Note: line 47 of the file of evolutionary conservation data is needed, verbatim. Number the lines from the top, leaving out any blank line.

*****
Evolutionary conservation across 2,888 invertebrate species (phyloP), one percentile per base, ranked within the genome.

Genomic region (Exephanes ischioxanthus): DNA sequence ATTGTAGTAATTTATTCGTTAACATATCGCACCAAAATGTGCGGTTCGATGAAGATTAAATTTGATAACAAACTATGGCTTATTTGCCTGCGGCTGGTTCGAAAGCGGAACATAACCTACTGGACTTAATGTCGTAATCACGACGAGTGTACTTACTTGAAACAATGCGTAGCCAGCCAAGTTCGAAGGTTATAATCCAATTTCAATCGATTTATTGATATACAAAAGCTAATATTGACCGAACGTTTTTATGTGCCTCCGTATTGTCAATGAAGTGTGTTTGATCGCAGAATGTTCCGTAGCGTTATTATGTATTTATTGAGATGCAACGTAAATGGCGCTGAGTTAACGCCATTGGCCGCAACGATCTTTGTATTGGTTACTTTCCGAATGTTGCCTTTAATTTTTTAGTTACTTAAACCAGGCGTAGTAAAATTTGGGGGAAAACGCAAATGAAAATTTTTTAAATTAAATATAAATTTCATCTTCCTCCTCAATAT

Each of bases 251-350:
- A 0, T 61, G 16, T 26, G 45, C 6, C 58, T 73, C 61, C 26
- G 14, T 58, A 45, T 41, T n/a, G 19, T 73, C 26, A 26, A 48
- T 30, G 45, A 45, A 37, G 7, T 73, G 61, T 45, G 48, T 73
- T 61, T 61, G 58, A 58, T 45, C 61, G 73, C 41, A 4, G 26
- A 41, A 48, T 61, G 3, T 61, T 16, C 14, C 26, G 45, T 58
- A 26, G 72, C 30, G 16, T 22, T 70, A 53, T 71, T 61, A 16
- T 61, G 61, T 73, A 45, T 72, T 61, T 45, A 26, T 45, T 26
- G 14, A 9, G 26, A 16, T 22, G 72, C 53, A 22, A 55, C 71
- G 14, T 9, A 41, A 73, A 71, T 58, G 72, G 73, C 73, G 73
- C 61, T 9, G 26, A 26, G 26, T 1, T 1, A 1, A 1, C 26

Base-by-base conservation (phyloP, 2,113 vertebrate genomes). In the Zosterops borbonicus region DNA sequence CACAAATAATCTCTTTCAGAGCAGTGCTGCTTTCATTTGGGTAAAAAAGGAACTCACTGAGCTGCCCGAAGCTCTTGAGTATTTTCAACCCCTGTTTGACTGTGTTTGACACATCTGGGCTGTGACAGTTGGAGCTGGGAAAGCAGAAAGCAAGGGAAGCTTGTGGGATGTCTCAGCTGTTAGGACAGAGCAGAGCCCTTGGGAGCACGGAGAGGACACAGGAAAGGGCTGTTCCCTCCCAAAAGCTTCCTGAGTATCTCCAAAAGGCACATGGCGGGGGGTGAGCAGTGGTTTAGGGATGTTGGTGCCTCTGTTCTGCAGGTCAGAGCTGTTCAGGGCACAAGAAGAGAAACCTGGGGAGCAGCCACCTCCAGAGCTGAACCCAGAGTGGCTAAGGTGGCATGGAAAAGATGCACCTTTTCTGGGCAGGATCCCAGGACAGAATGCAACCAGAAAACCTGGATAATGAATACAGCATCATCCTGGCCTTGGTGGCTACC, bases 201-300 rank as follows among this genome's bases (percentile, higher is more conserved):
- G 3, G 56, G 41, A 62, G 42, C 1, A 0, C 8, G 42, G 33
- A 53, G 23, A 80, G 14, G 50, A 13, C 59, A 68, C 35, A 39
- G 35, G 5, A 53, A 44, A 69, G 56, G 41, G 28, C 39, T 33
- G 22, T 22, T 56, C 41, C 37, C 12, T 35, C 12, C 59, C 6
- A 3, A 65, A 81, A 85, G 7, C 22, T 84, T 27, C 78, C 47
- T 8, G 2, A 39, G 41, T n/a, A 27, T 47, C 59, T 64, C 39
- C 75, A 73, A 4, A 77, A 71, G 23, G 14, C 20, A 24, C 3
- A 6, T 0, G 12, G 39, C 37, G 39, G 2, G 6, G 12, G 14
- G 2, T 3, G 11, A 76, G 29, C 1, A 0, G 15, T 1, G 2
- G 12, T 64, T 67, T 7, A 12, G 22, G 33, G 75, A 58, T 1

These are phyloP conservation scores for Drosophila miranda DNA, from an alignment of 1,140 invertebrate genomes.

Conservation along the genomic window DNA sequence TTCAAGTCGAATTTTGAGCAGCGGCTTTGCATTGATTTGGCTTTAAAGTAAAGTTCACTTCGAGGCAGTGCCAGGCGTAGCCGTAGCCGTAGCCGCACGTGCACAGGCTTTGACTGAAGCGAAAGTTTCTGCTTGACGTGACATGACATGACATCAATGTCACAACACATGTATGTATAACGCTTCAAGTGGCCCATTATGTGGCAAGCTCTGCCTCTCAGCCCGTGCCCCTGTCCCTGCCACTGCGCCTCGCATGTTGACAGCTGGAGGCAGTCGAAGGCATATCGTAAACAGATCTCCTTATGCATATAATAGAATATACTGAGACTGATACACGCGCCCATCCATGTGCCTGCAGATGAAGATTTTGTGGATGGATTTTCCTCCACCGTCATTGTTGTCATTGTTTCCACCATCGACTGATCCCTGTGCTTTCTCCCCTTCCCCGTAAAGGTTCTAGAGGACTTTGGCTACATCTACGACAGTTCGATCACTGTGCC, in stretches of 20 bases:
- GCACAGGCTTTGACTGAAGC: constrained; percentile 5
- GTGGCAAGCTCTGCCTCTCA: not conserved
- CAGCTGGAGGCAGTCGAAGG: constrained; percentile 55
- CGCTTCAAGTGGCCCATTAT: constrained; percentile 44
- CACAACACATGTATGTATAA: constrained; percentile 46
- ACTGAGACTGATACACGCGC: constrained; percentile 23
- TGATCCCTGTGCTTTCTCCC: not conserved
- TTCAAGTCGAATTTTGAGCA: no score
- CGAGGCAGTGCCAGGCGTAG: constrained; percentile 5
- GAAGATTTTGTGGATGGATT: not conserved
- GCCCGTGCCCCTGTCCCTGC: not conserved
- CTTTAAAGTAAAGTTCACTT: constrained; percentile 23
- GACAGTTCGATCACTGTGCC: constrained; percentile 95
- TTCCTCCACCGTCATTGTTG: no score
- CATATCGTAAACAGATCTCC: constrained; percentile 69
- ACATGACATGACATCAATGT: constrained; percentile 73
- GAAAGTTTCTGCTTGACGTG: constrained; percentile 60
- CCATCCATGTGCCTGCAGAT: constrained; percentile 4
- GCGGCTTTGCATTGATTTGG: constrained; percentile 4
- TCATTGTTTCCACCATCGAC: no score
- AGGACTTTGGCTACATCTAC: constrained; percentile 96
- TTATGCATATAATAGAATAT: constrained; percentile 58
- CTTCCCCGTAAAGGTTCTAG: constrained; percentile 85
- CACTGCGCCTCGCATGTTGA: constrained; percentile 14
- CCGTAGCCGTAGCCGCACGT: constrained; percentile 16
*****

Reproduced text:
- AGGACTTTGGCTACATCTAC: constrained; percentile 96